Wednesday, August 11, 2010

Good Mornings

I recently saw a long-time patient who is struggling with a lot of negative thinking. She described her mornings as dreadful, not because of sleep issues, but because she wakes every day thinking of all the things she must do, how difficult it will be, how much she dislikes her job, so on and so forth until she is nearly in tears. These thoughts are definitely part of her chronic dysthymic disorder (a long term, mild depression that is often difficult to treat), but this type of negative thinking is very common outside of depression or dysthymia. I know I've heard the alarm clock and spent the next 9 minutes of snooze time dreading my day.
My patient wanted ideas to help improve her mornings. The good news is, she easily recognized that her thoughts were affecting her emotions. I shared with her a few simple suggestions to try to start her mornings off in a more positive way. These are things I've learned from various sources, including Cognitive Behavioral Therapy, my yoga teacher, several inspirational blogs I read, and probably Oprah is in there somewhere :) The suggestions are overly simple, and designed to be tailored to fit each person, and they are certainly only the tip of the iceberg! If you decide to try to change your own routine, commit to the new practice for at least a month. There is research that says it takes 20-30 days to create a new habit, then it becomes second nature.
1. Get up around the same time every day. Seriously, even on weekends. Try to go to bed around the same time every night, too.
2. Get out of bed the first time the alarm goes off. This prevents the extra time spent stewing and dreading getting up. Put the clock across the room if needed, to make this more likely.
3. Start the morning with a positive thought. Anything will do: "This will be a great day" or "I can't wait to begin," anything you like. You don't have to believe it the first hundred times you try this, but eventually I think you will!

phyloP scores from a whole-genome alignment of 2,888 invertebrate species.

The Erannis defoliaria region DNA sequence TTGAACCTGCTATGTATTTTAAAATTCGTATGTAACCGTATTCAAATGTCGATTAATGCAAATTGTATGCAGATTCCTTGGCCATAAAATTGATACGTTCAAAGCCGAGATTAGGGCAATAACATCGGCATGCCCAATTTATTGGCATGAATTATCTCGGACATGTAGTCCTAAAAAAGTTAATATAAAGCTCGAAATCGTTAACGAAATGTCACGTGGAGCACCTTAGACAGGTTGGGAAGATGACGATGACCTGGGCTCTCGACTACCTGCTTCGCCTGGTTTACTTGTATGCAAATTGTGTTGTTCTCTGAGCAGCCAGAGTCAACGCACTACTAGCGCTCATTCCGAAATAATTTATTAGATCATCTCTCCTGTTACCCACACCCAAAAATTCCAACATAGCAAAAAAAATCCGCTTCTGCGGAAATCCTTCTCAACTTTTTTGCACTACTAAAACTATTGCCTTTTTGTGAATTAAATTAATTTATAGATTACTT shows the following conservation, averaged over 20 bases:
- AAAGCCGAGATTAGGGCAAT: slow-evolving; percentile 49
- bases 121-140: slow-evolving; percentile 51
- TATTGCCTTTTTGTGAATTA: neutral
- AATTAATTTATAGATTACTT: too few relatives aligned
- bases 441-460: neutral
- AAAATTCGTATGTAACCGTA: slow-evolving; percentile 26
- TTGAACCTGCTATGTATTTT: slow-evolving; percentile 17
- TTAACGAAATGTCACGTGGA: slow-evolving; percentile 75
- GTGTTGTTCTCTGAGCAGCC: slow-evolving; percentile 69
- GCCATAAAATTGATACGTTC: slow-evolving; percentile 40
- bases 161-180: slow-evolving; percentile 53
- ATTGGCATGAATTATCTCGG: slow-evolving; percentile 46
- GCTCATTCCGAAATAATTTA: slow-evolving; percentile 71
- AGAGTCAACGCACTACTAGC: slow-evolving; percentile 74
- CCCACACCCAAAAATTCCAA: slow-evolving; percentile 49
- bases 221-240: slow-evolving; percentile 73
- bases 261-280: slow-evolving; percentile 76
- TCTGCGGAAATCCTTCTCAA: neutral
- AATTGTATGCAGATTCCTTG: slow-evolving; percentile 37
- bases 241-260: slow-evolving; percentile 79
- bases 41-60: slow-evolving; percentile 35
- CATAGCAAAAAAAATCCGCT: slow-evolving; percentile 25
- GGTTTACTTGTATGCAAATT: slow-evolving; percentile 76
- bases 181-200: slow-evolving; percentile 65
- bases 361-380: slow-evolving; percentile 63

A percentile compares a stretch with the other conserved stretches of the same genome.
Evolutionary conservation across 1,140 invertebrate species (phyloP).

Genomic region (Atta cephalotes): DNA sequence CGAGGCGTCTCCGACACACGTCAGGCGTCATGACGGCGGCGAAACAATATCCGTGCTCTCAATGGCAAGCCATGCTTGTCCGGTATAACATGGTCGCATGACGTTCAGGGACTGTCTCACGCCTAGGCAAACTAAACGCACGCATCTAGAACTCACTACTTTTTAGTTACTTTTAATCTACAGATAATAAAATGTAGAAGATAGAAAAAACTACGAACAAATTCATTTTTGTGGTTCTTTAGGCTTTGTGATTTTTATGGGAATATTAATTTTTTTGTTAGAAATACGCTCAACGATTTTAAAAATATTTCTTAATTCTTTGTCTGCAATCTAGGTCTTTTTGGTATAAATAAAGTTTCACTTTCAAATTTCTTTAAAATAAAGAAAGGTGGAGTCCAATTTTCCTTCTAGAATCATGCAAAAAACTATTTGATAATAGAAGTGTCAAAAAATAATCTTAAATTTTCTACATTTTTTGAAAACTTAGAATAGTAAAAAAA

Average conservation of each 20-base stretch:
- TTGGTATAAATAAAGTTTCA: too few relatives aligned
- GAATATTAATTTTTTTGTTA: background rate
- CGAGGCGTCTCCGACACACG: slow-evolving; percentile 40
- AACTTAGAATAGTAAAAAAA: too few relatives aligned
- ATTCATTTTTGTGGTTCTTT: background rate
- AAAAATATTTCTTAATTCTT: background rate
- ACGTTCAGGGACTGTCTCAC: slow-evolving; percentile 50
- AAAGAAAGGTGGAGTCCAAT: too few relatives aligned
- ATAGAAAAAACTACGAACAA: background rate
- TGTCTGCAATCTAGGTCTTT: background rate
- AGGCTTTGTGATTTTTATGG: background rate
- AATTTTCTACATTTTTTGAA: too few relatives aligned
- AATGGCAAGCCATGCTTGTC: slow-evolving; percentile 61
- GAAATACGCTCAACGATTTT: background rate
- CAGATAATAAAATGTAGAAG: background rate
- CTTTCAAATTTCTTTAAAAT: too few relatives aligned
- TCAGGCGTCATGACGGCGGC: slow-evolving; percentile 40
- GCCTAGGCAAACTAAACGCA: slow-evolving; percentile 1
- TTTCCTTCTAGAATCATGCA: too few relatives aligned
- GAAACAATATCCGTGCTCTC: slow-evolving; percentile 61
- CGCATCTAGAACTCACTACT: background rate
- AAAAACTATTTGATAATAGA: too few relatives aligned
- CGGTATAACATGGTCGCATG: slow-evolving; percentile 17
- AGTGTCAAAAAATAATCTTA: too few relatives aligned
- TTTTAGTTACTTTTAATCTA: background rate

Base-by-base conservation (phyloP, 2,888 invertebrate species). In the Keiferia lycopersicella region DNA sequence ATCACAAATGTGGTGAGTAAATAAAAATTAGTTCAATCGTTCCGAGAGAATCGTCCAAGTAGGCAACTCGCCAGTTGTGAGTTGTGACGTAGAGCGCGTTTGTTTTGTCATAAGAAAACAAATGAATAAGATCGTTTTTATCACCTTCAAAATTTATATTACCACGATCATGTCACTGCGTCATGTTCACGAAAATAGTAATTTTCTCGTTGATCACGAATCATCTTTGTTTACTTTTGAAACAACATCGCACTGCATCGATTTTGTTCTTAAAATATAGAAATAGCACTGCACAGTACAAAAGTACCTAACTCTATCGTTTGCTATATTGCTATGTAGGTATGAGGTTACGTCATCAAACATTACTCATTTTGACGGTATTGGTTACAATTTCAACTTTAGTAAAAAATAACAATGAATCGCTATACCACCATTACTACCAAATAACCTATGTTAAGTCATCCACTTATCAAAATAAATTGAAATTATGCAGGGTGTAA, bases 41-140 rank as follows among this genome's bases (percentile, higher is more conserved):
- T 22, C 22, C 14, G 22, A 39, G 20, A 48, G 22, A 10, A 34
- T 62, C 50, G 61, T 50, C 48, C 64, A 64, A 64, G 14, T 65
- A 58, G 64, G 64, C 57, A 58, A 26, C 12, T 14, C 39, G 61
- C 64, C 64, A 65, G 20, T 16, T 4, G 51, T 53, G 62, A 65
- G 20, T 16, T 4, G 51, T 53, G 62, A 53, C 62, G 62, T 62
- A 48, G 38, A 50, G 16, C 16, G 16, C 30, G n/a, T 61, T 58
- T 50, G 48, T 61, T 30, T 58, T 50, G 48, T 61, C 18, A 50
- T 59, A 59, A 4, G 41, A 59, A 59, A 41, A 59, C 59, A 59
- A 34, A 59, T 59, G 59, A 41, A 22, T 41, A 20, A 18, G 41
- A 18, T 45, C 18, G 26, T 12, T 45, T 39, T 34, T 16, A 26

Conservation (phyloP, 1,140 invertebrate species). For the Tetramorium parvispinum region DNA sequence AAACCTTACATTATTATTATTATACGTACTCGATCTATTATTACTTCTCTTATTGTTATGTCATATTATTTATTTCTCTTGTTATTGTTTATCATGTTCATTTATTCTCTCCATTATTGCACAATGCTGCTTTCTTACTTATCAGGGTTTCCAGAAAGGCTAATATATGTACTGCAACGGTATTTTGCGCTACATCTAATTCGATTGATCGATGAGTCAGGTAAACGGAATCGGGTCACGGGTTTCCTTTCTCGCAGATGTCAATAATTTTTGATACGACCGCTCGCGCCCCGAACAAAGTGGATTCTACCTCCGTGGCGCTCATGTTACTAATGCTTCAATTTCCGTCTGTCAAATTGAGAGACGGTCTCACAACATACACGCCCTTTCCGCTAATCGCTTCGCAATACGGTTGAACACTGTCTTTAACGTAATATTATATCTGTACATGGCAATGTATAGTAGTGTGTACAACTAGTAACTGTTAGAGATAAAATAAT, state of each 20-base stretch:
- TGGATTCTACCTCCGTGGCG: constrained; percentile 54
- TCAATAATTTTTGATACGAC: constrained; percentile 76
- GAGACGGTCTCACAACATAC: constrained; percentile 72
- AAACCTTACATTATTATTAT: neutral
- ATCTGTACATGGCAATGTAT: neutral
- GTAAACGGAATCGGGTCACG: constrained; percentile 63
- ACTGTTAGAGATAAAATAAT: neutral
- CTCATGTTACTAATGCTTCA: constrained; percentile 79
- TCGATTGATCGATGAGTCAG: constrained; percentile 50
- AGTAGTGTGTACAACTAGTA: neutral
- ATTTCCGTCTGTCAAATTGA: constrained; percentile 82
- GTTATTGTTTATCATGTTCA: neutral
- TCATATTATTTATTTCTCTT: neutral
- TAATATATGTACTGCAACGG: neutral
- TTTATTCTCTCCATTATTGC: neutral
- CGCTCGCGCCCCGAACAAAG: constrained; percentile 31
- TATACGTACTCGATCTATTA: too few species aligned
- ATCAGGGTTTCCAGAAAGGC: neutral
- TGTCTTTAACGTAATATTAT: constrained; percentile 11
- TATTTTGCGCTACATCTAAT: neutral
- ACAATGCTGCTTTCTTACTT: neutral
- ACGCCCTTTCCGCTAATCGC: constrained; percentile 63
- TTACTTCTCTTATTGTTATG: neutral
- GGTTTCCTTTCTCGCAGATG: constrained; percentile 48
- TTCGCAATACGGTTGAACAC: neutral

4. Get out of bed on the right foot. Literally. I have read that Ayurvedic science recommends this as part of a morning routine. Hey, every little counts, and so long as it doesn't get all OCD, give it a try!
5. Start the morning with a gratitude practice. Think of things that are great in your life, even if you can only get to "I'm breathing today," choose that and be grateful for it.
6. Consider starting the day with meditation. This has been a huge day saver for me. The peace I find in meditation affects my attitude and reaction to the whole rest of my day.
7. Try some energizing or balancing pranayama (yogic breathing exercises). Yoga Journal is a great resource for more information on these practices.
8. Try to do something active in the morning, like exercise or yoga. Morning yoga loosens up my tight muscles, but I also feel a great sense of accomplishment for having completed my exercise for the day. I can check that box off my to-do list!
9. Eat breakfast. Most important meal of the day, just like mom used to say. A body needs fuel to make it through the day.
10. If all else fails, do what my 8 year old son does, and play an inspirational song. Like I Gotta Feeling by the Black Eyed Peas or Don't Stop Believing by Journey. Something that makes you smile, sing along and move your body.
I will have to wait a month to see if my patient takes my suggestions, but I use some or all of these most days, and I have seen a huge difference in how I feel as I'm getting going in the morning. It took a while to create an actual routine, and I won't say I pop out of bed with a grin every day, but the odds are much greater than they used to be!

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